JOHN BERMAN: I have to say and we've got on TV for 14 hours, a long time this morning, and we've talked to a lot of Democrats and I get the sense there are some cranky Democratic debate watchers this morning.
PAUL BEGALA: I'm one of them.
BEGALA: Well first, for the reason first up Jen pointed out, my party attacked the Democratic President Barack Obama's policies more than they attacked Donald Trump's. Like, what the hell people? I can do the commercial for Obama. I thought Cory Booker did a great job just now really defending and explaining why that legacy was great, but I don't feel like strategically when I step back after two days of this, do I feel it's more likely we beat Donald Trump? No, I don't, no I don’t, because I think many of them, almost all of them are chasing a fringe of the Democratic Party, not the center of the Democratic Party and last night they seemed to be running away from a successful two-term president who all he did was save Detroit, save the auto industry, helped save the whole American economy, expand health care more--
PSAKI: Cover pre-existing conditions which nobody talked about either--
BEGALA: More health care for more than 50 years, two outstanding women on the Supreme Court, the Paris climate accord. What the hell people?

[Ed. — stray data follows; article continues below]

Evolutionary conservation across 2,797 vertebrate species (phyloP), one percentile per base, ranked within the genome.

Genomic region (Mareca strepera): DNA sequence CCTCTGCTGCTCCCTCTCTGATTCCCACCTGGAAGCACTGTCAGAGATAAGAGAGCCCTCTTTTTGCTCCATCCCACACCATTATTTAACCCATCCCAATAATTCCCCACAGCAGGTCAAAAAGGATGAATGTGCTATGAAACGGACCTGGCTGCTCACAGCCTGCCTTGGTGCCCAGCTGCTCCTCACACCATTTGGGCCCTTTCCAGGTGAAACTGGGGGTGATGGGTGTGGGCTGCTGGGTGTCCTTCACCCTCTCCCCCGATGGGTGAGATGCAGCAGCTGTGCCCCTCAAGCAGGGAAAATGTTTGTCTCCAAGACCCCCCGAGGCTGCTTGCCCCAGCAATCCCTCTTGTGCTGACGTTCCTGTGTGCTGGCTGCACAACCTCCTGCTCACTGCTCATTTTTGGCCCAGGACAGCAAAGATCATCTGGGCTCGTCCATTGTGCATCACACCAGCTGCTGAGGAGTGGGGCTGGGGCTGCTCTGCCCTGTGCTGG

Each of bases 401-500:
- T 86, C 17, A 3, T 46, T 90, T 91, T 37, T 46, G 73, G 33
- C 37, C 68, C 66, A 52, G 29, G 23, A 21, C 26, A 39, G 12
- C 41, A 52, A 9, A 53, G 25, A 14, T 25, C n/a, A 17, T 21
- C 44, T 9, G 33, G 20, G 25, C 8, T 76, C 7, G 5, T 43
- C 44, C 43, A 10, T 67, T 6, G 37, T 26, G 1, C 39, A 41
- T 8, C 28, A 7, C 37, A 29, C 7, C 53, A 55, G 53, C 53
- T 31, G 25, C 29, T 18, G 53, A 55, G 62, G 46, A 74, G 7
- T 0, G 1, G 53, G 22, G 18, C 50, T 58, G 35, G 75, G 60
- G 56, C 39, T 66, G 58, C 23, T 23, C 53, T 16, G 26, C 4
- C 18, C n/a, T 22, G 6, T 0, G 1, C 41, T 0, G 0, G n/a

CAMEROTA: Um, Karen, what the hell? What's the answer to that? What were they doing?
KAREN FINNEY: Well, first of all everyone’s trying to get on the stage in September. Let’s take a step back, remember that these first two debates, a lot of this I think a lot of this was trying to get your punches in and I know it makes Paul cranky, I just like to tell him how it is anyway. But also, look, I love President Obama, but the truth is there is a mixed record. They did call him in the deporter-in-chief, whether or not you want to hear that on the debate stage or not and you know when it comes to a debate with Elizabeth Warren we’re going to hear we didn't go far enough on the banks. If you're going to talk about Obama, which I thought was proud of Joe Biden, he did talk about stimulus in Detroit and Michigan and saving the auto industry, which I thought was smart. And he did try to talk about the things we were able to do under President Obama and I was proud he took some credit where credit was due obviously, but I agree with Paul, though. Let's talk about the future. There were so many moments where I just felt like I just -- I'll tell you the person I felt the best, Michael Bennett who Paul and I were just talking about, a former school chancellor in Colorado. When he went from why are we talking about 50 years ago when schools are still segregated today and the direct line from slavery to red lining to what we see happening, and what are we doing about it now when we've got the most racist in the white house? That was probably the best answer and best example of what I think we've all been talking about which is it's got to be about beating Donald Trump.